The surrounding countryside is beautiful and its hard to believe that since the early 1600's this area was a thriving community mostly involved in mining slate and at one time 10,000 people lived between the three islands of Easdale, Slate and Luing. The slate from these areas can only be hand carved - unlike Welsh slate which can be machined - and I was gobsmacked to learn that at its peak 9 million slates were produced each year by the miners. The slates were exported all over the world, so magnificent was the quality of the product, and this lucrative and very demanding business thrived for over 200 years until on the 23rd November 1881 a huge storm hit the West Coast of Scotland. The flooding that followed completely filled the mines and rendered them unworkable and many homes were also destroyed in that one storm. Attempts were made to continue mining in a very small way but the costs involved were so great production ground to a halt and the population moved away in search of work. However, today these islands have a thriving community of people from all over the world, drawn to their beauty and the total lack of stressful commerce. They have 2 very good museums, one on the harbour at Ellanbeich and the other on the tiny island of Easdale which has no traffic and is reached by a 2 minute boat ride. All in all a great area to spend a full day or stay awhile as there are B&Bs, Hotels and lots of holiday cottages for rent.
Meanwhile, back on the ranch! I promised you a photograph of Cocky and the seed feeder and here it is. The pheasants have been with us all year and there are still about eight which we think are all this year's hatchlings. We have three cocks and five hens and the hens are very much in charge - they actually run towards us every morning when we open the curtains, waiting for the seed which we put out specifically for them. However they seem to prefer the wild bird seed so once they've picked our their favourite bits from the pheasant feed they rush over to the bird table to finish their breakfast. Quite a few of them have worked out the benefits of raiding the seed feeder so that needs to be filled up every day also. Its such a privilege to be able to sit in the cottage and watch these, and all the others, sort out their priorities and get on with the day's tasks. We also have some kind of hawk in the vicinity. We have never yet been able to get a good look at it because its the behaviour of the other birds which draws our attention to danger in the garden and by the time we've realised its the hawk again, tailfeathers disappearing at speed is the only glimpse we have ever had of it. We think its probably a hen harrier or a sparrowhawk but we'll keep watching and let you know once we're sure.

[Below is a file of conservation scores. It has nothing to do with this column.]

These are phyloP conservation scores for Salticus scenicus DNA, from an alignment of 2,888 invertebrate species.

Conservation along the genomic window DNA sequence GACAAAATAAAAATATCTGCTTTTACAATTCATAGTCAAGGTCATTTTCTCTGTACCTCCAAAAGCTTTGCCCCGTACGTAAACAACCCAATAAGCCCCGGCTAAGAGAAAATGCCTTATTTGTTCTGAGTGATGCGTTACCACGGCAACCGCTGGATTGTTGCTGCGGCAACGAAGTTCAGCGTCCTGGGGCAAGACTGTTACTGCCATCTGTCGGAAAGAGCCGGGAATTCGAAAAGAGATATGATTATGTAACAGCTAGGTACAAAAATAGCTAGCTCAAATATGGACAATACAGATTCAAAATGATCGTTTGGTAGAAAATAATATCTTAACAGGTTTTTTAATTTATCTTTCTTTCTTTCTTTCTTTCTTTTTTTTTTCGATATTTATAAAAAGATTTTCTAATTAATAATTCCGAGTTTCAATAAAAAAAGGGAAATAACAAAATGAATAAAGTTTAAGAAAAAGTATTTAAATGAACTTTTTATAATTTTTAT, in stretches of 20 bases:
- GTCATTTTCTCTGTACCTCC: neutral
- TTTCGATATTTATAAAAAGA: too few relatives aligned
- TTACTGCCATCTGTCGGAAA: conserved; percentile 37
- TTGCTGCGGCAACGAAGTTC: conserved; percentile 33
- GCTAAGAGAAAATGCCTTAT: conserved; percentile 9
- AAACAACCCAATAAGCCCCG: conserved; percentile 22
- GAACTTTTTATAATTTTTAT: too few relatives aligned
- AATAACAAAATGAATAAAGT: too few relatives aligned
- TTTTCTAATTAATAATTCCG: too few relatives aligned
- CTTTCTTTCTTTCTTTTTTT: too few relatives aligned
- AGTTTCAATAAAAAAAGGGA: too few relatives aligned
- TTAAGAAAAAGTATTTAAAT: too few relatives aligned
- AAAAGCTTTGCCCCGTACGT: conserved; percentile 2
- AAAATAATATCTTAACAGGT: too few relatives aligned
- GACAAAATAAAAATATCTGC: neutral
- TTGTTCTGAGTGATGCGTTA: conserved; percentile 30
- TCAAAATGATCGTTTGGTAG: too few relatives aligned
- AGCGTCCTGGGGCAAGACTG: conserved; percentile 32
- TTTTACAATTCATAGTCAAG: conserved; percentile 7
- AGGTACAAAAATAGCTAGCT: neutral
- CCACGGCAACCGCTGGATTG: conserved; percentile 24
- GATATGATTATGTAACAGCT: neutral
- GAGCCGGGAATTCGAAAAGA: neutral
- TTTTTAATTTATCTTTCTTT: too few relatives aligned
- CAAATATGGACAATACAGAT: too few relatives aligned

And, lastly, our red and white squirrel. Apparently this kind of albinoism is quite common in squirrels and I think its very attractive. We haven't seen him for some months and we're now down to two red squirrels. One of the cock pheasants is none too pleased with the squirrels and just today he chased them both away from the feeding station, however the squirrels are not the least impressed and within minutes they were back collecting hazelnuts from the bird table and burying them all over the garden. What a great show they give us, its a wonder I ever get any work done, talking of which the light's fading and food for the humans must be my priority.
Hoping you have a great Festive season and that love, peace and prosperity will be with you in 2002.
"Where the magnificence of the scenery is matched only by the beauty of visiting wildlife."
Text and photographs © Pamela Mackinnon.